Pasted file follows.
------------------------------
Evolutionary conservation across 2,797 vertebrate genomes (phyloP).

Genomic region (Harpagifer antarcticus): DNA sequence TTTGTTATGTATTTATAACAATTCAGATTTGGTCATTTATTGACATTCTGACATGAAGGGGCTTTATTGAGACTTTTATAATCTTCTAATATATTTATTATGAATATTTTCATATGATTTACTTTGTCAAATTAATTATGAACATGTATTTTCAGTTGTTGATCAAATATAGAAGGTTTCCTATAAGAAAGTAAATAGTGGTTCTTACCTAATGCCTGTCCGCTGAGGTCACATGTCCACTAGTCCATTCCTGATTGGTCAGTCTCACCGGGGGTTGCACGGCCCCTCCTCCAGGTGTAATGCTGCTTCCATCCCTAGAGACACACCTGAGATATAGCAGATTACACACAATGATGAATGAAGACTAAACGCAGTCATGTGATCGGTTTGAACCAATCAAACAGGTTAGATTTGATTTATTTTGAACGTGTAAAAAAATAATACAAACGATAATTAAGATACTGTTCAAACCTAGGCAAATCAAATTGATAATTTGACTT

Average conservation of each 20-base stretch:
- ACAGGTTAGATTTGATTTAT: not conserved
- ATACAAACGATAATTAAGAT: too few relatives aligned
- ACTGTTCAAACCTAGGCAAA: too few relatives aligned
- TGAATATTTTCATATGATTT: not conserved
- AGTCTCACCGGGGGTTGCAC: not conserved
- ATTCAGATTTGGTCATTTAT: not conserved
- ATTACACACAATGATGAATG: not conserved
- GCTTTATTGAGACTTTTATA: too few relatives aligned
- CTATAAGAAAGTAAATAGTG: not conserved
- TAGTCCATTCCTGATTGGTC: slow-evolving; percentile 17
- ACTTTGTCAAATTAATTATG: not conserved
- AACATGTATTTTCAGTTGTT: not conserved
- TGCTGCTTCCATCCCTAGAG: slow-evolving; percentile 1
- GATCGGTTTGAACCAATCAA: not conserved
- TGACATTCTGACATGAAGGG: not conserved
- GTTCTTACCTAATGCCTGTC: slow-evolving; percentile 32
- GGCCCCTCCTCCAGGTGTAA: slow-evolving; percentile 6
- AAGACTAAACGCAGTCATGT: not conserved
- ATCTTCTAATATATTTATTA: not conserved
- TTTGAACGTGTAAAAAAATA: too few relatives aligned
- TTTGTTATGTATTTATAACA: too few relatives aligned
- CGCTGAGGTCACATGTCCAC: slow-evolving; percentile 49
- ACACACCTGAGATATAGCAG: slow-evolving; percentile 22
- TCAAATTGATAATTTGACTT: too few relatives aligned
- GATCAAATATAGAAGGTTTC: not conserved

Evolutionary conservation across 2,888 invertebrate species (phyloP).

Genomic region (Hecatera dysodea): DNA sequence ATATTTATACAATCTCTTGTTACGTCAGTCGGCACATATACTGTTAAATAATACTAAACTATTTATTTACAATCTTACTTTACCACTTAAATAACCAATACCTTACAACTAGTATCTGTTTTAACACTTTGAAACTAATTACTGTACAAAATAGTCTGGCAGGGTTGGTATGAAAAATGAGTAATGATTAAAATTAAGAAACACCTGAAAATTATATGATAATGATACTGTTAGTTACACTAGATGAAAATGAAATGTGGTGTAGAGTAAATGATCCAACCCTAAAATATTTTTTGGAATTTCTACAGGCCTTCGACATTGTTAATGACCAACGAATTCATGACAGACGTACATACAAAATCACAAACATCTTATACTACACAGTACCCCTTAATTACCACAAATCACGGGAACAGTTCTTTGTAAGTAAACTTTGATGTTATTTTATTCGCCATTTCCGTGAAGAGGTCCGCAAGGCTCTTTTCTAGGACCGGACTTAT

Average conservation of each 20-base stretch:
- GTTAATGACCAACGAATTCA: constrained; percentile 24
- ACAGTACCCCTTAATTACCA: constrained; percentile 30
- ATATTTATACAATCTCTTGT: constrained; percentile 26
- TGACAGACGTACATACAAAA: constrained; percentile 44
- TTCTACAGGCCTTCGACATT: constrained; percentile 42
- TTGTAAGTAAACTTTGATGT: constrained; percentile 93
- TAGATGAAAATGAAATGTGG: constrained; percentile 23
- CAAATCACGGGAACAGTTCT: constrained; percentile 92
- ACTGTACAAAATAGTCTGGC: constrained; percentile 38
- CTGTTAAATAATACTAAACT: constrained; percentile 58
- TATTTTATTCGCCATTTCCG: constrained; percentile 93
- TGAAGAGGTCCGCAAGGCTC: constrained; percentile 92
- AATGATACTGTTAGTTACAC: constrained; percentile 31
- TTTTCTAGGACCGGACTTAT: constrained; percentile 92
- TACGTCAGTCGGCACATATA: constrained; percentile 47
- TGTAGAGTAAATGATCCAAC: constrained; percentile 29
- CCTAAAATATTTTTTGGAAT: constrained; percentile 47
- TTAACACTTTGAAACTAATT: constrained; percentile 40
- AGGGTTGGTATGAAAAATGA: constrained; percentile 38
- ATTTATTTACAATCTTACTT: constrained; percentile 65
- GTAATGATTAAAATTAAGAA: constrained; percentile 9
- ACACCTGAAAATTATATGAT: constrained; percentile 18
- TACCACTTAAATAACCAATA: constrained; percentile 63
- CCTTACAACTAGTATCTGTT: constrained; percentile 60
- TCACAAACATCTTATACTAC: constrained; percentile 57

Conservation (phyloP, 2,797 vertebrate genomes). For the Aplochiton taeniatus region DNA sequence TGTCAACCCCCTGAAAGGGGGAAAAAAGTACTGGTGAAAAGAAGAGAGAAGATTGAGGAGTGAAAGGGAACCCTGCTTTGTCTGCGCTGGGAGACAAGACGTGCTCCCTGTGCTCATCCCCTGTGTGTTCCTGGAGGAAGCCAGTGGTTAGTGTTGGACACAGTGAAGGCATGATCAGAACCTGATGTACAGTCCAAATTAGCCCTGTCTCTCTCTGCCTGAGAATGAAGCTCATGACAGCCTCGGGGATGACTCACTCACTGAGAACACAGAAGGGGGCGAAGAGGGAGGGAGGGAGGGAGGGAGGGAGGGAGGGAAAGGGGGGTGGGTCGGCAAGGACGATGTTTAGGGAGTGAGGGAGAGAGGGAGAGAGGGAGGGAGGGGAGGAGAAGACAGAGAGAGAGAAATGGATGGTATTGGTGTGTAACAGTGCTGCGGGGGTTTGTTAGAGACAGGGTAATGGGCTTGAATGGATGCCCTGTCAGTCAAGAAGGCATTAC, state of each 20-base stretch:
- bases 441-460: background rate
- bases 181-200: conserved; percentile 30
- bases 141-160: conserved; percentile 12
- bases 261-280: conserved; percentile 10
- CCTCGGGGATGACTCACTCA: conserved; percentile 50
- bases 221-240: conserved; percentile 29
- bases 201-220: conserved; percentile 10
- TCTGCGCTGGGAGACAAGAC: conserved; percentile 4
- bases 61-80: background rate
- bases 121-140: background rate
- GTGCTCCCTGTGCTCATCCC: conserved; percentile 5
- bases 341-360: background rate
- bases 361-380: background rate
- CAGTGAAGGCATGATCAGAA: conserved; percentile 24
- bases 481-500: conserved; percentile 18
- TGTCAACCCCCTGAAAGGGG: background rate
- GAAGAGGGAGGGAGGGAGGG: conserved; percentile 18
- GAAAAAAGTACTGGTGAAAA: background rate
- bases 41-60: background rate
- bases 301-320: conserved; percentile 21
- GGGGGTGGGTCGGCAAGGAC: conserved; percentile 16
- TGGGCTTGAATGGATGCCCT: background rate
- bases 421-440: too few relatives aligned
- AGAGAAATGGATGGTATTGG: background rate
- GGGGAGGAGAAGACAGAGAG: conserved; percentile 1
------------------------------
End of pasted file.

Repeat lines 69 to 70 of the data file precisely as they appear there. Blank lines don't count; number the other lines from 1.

- bases 341-360: background rate
- bases 361-380: background rate